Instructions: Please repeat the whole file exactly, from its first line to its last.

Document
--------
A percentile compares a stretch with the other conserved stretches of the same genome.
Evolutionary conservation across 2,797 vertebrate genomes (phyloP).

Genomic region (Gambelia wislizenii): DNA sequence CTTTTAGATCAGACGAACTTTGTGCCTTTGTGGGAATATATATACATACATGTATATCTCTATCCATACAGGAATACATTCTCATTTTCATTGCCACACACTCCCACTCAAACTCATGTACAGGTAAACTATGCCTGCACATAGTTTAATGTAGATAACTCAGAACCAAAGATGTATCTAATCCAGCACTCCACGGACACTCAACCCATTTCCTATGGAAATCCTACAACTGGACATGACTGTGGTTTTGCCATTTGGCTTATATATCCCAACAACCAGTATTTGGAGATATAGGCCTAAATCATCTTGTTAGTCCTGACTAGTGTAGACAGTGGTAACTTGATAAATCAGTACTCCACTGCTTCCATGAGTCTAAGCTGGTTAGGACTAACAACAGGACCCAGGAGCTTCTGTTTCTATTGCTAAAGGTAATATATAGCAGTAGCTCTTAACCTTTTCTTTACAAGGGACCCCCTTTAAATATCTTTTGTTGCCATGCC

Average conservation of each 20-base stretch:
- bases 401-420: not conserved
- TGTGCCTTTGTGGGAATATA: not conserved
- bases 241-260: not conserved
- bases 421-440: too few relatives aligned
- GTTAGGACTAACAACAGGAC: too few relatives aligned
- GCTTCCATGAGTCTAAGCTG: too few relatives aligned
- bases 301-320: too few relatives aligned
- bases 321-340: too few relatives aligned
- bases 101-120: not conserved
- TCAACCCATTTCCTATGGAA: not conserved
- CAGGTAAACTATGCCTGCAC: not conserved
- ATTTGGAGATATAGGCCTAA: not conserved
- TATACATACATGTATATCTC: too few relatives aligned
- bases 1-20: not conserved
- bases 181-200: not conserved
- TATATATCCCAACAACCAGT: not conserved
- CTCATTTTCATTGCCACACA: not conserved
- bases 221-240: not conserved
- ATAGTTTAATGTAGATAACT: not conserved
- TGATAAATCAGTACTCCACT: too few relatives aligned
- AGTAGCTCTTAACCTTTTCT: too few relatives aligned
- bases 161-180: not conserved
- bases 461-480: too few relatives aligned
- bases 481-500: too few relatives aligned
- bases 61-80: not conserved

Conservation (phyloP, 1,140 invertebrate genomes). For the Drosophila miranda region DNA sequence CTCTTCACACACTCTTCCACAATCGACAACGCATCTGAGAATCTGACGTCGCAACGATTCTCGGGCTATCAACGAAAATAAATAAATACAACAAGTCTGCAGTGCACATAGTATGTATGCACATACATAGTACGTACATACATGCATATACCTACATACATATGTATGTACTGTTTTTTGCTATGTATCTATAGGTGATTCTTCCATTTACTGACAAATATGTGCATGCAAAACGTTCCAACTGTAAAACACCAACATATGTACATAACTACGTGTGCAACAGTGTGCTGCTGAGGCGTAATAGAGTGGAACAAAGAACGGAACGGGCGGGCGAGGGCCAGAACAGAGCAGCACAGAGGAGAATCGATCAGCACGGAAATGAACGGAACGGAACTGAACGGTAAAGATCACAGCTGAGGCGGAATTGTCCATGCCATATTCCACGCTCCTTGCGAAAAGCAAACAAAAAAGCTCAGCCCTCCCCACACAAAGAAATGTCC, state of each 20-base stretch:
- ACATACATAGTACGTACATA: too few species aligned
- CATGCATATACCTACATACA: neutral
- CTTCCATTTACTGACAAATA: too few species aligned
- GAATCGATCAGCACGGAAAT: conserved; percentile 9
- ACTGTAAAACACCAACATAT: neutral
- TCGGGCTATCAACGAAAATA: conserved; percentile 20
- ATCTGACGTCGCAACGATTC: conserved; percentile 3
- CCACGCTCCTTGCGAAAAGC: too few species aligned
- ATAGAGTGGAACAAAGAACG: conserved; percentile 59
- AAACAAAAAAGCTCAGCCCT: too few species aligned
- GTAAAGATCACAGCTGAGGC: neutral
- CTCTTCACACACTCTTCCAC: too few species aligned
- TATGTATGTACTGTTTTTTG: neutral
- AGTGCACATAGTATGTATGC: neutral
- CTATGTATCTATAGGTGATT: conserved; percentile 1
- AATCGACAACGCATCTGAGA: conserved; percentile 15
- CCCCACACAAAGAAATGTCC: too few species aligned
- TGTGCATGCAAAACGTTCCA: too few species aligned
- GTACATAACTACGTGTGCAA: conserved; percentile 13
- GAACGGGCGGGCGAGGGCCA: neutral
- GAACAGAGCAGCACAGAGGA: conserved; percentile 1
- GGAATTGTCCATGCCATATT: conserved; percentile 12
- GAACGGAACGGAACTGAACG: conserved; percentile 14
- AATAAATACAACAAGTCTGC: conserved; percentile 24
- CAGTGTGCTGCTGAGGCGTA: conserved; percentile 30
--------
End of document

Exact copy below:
A percentile compares a stretch with the other conserved stretches of the same genome.
Evolutionary conservation across 2,797 vertebrate genomes (phyloP).

Genomic region (Gambelia wislizenii): DNA sequence CTTTTAGATCAGACGAACTTTGTGCCTTTGTGGGAATATATATACATACATGTATATCTCTATCCATACAGGAATACATTCTCATTTTCATTGCCACACACTCCCACTCAAACTCATGTACAGGTAAACTATGCCTGCACATAGTTTAATGTAGATAACTCAGAACCAAAGATGTATCTAATCCAGCACTCCACGGACACTCAACCCATTTCCTATGGAAATCCTACAACTGGACATGACTGTGGTTTTGCCATTTGGCTTATATATCCCAACAACCAGTATTTGGAGATATAGGCCTAAATCATCTTGTTAGTCCTGACTAGTGTAGACAGTGGTAACTTGATAAATCAGTACTCCACTGCTTCCATGAGTCTAAGCTGGTTAGGACTAACAACAGGACCCAGGAGCTTCTGTTTCTATTGCTAAAGGTAATATATAGCAGTAGCTCTTAACCTTTTCTTTACAAGGGACCCCCTTTAAATATCTTTTGTTGCCATGCC

Average conservation of each 20-base stretch:
- bases 401-420: not conserved
- TGTGCCTTTGTGGGAATATA: not conserved
- bases 241-260: not conserved
- bases 421-440: too few relatives aligned
- GTTAGGACTAACAACAGGAC: too few relatives aligned
- GCTTCCATGAGTCTAAGCTG: too few relatives aligned
- bases 301-320: too few relatives aligned
- bases 321-340: too few relatives aligned
- bases 101-120: not conserved
- TCAACCCATTTCCTATGGAA: not conserved
- CAGGTAAACTATGCCTGCAC: not conserved
- ATTTGGAGATATAGGCCTAA: not conserved
- TATACATACATGTATATCTC: too few relatives aligned
- bases 1-20: not conserved
- bases 181-200: not conserved
- TATATATCCCAACAACCAGT: not conserved
- CTCATTTTCATTGCCACACA: not conserved
- bases 221-240: not conserved
- ATAGTTTAATGTAGATAACT: not conserved
- TGATAAATCAGTACTCCACT: too few relatives aligned
- AGTAGCTCTTAACCTTTTCT: too few relatives aligned
- bases 161-180: not conserved
- bases 461-480: too few relatives aligned
- bases 481-500: too few relatives aligned
- bases 61-80: not conserved

Conservation (phyloP, 1,140 invertebrate genomes). For the Drosophila miranda region DNA sequence CTCTTCACACACTCTTCCACAATCGACAACGCATCTGAGAATCTGACGTCGCAACGATTCTCGGGCTATCAACGAAAATAAATAAATACAACAAGTCTGCAGTGCACATAGTATGTATGCACATACATAGTACGTACATACATGCATATACCTACATACATATGTATGTACTGTTTTTTGCTATGTATCTATAGGTGATTCTTCCATTTACTGACAAATATGTGCATGCAAAACGTTCCAACTGTAAAACACCAACATATGTACATAACTACGTGTGCAACAGTGTGCTGCTGAGGCGTAATAGAGTGGAACAAAGAACGGAACGGGCGGGCGAGGGCCAGAACAGAGCAGCACAGAGGAGAATCGATCAGCACGGAAATGAACGGAACGGAACTGAACGGTAAAGATCACAGCTGAGGCGGAATTGTCCATGCCATATTCCACGCTCCTTGCGAAAAGCAAACAAAAAAGCTCAGCCCTCCCCACACAAAGAAATGTCC, state of each 20-base stretch:
- ACATACATAGTACGTACATA: too few species aligned
- CATGCATATACCTACATACA: neutral
- CTTCCATTTACTGACAAATA: too few species aligned
- GAATCGATCAGCACGGAAAT: conserved; percentile 9
- ACTGTAAAACACCAACATAT: neutral
- TCGGGCTATCAACGAAAATA: conserved; percentile 20
- ATCTGACGTCGCAACGATTC: conserved; percentile 3
- CCACGCTCCTTGCGAAAAGC: too few species aligned
- ATAGAGTGGAACAAAGAACG: conserved; percentile 59
- AAACAAAAAAGCTCAGCCCT: too few species aligned
- GTAAAGATCACAGCTGAGGC: neutral
- CTCTTCACACACTCTTCCAC: too few species aligned
- TATGTATGTACTGTTTTTTG: neutral
- AGTGCACATAGTATGTATGC: neutral
- CTATGTATCTATAGGTGATT: conserved; percentile 1
- AATCGACAACGCATCTGAGA: conserved; percentile 15
- CCCCACACAAAGAAATGTCC: too few species aligned
- TGTGCATGCAAAACGTTCCA: too few species aligned
- GTACATAACTACGTGTGCAA: conserved; percentile 13
- GAACGGGCGGGCGAGGGCCA: neutral
- GAACAGAGCAGCACAGAGGA: conserved; percentile 1
- GGAATTGTCCATGCCATATT: conserved; percentile 12
- GAACGGAACGGAACTGAACG: conserved; percentile 14
- AATAAATACAACAAGTCTGC: conserved; percentile 24
- CAGTGTGCTGCTGAGGCGTA: conserved; percentile 30